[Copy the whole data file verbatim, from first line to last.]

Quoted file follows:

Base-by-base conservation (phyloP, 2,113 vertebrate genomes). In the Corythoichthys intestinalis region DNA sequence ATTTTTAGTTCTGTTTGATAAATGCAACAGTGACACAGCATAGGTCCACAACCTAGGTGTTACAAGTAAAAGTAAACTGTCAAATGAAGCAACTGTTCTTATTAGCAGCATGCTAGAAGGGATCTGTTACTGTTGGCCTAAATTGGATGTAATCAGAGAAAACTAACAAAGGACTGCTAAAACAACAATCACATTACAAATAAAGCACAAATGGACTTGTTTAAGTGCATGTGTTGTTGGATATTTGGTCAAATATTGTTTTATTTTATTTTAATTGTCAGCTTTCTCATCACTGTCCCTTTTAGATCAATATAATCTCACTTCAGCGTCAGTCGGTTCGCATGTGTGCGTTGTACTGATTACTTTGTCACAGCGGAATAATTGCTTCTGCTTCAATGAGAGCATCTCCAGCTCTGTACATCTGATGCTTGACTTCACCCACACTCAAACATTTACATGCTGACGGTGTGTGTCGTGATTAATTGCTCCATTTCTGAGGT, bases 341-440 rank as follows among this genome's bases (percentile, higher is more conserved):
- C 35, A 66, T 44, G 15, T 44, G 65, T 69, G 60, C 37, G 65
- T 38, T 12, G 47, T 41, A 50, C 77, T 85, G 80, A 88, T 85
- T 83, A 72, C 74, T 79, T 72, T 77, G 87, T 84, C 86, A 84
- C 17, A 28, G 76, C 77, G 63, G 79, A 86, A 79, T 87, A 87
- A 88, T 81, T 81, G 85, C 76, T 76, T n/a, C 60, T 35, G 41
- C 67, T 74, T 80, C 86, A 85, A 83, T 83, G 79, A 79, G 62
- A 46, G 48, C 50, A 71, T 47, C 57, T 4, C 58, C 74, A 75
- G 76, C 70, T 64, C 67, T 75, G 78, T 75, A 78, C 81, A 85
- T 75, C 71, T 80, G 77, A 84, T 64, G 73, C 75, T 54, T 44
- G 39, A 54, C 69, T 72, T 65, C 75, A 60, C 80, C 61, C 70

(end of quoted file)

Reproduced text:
Base-by-base conservation (phyloP, 2,113 vertebrate genomes). In the Corythoichthys intestinalis region DNA sequence ATTTTTAGTTCTGTTTGATAAATGCAACAGTGACACAGCATAGGTCCACAACCTAGGTGTTACAAGTAAAAGTAAACTGTCAAATGAAGCAACTGTTCTTATTAGCAGCATGCTAGAAGGGATCTGTTACTGTTGGCCTAAATTGGATGTAATCAGAGAAAACTAACAAAGGACTGCTAAAACAACAATCACATTACAAATAAAGCACAAATGGACTTGTTTAAGTGCATGTGTTGTTGGATATTTGGTCAAATATTGTTTTATTTTATTTTAATTGTCAGCTTTCTCATCACTGTCCCTTTTAGATCAATATAATCTCACTTCAGCGTCAGTCGGTTCGCATGTGTGCGTTGTACTGATTACTTTGTCACAGCGGAATAATTGCTTCTGCTTCAATGAGAGCATCTCCAGCTCTGTACATCTGATGCTTGACTTCACCCACACTCAAACATTTACATGCTGACGGTGTGTGTCGTGATTAATTGCTCCATTTCTGAGGT, bases 341-440 rank as follows among this genome's bases (percentile, higher is more conserved):
- C 35, A 66, T 44, G 15, T 44, G 65, T 69, G 60, C 37, G 65
- T 38, T 12, G 47, T 41, A 50, C 77, T 85, G 80, A 88, T 85
- T 83, A 72, C 74, T 79, T 72, T 77, G 87, T 84, C 86, A 84
- C 17, A 28, G 76, C 77, G 63, G 79, A 86, A 79, T 87, A 87
- A 88, T 81, T 81, G 85, C 76, T 76, T n/a, C 60, T 35, G 41
- C 67, T 74, T 80, C 86, A 85, A 83, T 83, G 79, A 79, G 62
- A 46, G 48, C 50, A 71, T 47, C 57, T 4, C 58, C 74, A 75
- G 76, C 70, T 64, C 67, T 75, G 78, T 75, A 78, C 81, A 85
- T 75, C 71, T 80, G 77, A 84, T 64, G 73, C 75, T 54, T 44
- G 39, A 54, C 69, T 72, T 65, C 75, A 60, C 80, C 61, C 70